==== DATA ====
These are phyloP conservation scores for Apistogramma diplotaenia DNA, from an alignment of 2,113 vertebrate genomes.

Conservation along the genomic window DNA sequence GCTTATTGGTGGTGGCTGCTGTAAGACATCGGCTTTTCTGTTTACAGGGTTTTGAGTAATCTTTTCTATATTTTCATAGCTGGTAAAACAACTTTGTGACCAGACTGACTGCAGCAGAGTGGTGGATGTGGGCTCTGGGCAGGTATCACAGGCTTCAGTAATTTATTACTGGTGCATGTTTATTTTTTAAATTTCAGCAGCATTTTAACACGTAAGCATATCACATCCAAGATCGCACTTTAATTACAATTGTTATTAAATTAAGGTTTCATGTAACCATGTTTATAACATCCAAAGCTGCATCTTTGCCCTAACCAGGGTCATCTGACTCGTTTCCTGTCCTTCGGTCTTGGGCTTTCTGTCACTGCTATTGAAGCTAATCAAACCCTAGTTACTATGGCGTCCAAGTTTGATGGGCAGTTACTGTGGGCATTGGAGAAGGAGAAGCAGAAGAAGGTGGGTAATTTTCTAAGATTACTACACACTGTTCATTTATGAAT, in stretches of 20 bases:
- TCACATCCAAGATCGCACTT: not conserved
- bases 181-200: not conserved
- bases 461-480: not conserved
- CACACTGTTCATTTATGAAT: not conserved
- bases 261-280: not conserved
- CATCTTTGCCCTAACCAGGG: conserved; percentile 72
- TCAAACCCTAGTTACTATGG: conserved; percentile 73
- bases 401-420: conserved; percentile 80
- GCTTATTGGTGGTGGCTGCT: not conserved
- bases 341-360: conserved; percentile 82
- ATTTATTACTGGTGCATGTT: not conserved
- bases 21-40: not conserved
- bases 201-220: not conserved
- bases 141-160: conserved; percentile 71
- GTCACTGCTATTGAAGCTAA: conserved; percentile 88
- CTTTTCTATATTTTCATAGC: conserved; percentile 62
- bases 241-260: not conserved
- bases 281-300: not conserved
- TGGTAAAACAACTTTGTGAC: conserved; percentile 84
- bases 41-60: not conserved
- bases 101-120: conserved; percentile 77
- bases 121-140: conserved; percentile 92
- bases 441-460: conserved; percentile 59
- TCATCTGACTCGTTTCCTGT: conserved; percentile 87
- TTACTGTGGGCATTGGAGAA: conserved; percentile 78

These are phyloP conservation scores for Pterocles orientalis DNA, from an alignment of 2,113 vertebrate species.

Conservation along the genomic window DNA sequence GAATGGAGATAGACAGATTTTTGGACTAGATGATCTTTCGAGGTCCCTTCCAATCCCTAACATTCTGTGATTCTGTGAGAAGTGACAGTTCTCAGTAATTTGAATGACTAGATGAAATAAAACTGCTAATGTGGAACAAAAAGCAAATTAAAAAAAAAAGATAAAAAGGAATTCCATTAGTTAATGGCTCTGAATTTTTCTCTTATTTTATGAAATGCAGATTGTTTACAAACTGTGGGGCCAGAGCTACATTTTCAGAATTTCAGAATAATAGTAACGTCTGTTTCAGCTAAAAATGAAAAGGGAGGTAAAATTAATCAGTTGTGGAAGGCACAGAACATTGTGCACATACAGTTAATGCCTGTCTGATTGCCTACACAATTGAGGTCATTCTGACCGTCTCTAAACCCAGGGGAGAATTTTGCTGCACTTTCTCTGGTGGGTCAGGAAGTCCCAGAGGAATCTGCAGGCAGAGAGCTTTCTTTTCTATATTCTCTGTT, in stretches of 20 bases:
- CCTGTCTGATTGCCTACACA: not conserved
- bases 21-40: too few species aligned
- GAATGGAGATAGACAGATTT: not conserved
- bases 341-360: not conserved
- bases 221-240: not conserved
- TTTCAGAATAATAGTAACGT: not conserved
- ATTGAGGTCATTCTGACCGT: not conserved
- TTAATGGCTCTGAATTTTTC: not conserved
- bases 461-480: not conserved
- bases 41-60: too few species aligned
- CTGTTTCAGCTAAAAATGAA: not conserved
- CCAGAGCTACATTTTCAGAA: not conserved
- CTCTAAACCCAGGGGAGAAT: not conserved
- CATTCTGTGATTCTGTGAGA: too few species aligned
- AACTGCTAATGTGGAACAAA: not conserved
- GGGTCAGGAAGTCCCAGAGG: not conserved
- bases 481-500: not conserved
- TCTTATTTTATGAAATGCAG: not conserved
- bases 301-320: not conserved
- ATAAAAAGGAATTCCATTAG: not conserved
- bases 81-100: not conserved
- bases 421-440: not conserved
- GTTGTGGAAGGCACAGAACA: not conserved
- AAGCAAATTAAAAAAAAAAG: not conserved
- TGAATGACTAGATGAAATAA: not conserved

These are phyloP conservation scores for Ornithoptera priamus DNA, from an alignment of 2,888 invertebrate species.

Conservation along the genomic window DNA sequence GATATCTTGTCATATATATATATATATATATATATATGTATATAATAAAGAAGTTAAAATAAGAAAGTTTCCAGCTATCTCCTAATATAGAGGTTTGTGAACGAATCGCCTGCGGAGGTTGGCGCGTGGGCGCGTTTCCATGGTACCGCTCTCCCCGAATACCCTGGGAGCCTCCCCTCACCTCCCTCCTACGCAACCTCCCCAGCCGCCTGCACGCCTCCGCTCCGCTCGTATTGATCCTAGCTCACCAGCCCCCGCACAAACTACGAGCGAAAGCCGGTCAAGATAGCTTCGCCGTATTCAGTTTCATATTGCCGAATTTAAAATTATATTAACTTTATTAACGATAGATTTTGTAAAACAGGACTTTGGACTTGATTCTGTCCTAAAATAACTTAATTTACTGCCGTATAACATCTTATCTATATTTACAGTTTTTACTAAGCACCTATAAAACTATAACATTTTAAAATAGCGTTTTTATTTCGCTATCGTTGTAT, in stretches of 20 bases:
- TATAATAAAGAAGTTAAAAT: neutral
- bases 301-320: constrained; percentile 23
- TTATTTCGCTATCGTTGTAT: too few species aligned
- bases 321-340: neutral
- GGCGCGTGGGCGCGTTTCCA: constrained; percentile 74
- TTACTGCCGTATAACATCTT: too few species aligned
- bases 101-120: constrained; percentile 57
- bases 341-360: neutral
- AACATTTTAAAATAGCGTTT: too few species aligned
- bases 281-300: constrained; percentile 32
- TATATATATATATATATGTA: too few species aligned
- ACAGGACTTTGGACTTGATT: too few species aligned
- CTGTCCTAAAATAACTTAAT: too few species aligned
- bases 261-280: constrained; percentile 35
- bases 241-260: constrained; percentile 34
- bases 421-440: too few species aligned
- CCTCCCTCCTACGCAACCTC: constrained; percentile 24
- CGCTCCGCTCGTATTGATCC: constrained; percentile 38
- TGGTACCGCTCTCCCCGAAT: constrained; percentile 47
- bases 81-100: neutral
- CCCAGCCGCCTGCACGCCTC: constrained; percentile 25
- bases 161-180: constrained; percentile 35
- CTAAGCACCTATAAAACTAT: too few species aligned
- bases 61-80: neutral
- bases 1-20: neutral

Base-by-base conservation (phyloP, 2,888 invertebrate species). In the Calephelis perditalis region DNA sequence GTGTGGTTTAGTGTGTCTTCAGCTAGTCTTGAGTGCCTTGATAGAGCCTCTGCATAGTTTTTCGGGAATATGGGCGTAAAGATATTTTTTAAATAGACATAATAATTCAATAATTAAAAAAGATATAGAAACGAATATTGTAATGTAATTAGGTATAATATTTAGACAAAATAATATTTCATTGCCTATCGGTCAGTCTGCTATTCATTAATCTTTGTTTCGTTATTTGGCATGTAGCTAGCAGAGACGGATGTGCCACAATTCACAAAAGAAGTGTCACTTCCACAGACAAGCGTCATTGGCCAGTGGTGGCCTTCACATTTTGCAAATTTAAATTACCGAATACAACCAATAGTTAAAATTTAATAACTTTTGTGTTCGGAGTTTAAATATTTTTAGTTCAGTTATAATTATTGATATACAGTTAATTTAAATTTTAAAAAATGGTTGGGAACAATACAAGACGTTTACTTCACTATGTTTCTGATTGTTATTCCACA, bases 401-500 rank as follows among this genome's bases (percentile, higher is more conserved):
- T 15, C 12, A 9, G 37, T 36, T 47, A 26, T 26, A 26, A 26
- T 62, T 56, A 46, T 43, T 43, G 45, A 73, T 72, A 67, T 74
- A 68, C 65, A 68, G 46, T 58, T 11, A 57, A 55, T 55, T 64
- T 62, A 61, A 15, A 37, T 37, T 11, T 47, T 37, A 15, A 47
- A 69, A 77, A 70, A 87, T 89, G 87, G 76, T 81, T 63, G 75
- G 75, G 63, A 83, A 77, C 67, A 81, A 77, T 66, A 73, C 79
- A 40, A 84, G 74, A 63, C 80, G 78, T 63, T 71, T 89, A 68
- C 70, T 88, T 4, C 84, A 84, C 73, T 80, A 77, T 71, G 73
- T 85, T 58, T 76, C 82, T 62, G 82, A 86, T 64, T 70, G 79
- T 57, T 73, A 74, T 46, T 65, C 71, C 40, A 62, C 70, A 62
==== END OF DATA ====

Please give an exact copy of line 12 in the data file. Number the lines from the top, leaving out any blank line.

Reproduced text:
- bases 341-360: conserved; percentile 82